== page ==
East Range shared school plan having bumpy roll-out

Iron Range newsOne of the biggest stories on the Mesabi Iron Range this year has been the proposal to build a new co-located high school in Mountain Iron that would serve students in the Virginia, Eveleth-Gilbert and Mountain Iron-Buhl school districts.

Education NewsJana Hollingsworth of the Duluth News Tribune penned a Sunday feature on the shared high school plan, interviewing a wide range of stake holders.

The reviews, it would seem, really are mixed; except in one regard. People seem to understand what consolidation means, both the pros and cons, but almost no one seems to get how a co-located school with three distinct school identities would ever work. The reality is that this is a pathway to consolidation. There are good and bad things about consolidating these districts, but in trying to have it both ways backers of the new school may find themselves losing more support than they’d hoped to gain in doing it this way.

Meantime, at the legislature, a bill to create a taconite tax fund to help pay for cooperative school ventures is still alive. While it was crafted with this east Range project in mind, should it prevail it would be available for other Iron Range districts to consider sharing their resources to better serve students in the future.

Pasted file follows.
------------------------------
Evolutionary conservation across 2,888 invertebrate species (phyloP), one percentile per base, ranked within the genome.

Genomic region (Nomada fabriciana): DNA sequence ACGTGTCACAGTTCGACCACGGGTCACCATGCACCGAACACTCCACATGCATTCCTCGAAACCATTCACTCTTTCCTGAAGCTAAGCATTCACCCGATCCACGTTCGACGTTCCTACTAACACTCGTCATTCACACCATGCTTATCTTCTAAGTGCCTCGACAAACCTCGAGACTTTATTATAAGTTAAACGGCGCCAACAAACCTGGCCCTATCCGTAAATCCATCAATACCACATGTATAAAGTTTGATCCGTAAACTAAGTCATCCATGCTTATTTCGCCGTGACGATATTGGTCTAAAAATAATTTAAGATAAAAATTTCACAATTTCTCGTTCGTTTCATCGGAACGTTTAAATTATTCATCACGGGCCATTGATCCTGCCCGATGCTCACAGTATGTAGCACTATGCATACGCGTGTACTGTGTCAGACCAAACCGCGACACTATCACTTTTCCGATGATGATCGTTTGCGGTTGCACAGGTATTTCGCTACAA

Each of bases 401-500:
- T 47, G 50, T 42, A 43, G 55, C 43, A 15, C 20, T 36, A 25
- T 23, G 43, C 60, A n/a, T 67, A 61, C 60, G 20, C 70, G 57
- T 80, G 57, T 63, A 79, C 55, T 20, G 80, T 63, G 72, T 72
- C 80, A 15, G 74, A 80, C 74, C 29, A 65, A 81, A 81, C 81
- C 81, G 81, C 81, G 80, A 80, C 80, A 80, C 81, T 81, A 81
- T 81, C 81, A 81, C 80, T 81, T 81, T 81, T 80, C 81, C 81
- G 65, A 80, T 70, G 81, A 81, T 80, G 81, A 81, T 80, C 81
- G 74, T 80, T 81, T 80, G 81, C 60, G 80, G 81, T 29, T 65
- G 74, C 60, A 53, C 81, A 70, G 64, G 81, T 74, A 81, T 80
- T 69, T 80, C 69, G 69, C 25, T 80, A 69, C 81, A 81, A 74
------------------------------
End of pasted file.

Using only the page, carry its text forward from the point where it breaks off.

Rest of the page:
I’d encourage you to read the DNT story for some of the perspectives bouncing back and forth.

Meantime, for some knowledge of the local situation, read this story from the Mesabi Daily News, which has fully deployed its patented passive aggressive “journo-jitsu” attack moves on the project. I mean, check out the lede:

Some Mountain Iron-Buhl officials aren’t pleased that the public is getting information, without their approval, on the proposed grades 7-12 school co-location plan for the Virginia, Eveleth-Gilbert and Mountain Iron-Buhl districts.

Woof. The MDN normally saves this kind of hatchet job for the environmental movement.

My two cents is this: What is the “heart of a community?” Many opponents of school consolidation say the school is the heart of any community. I’d argue that’s almost correct, but not quite. The heart of any community is young families. They drive economic activity, innovation, entrepreneurship and community activity. If you have enough young families in a town, there will be a good school in that town. Period.

The problem we’ve got here isn’t that closing three large Iron Range schools would “kill the heart of the community.” The problem we’ve got is that demographics have already done that. Past tense. So the optimal question in this debate is “what would help attract and support young families to these communities, while also preparing all children for college and the workforce of this century?”

This is a tough question.


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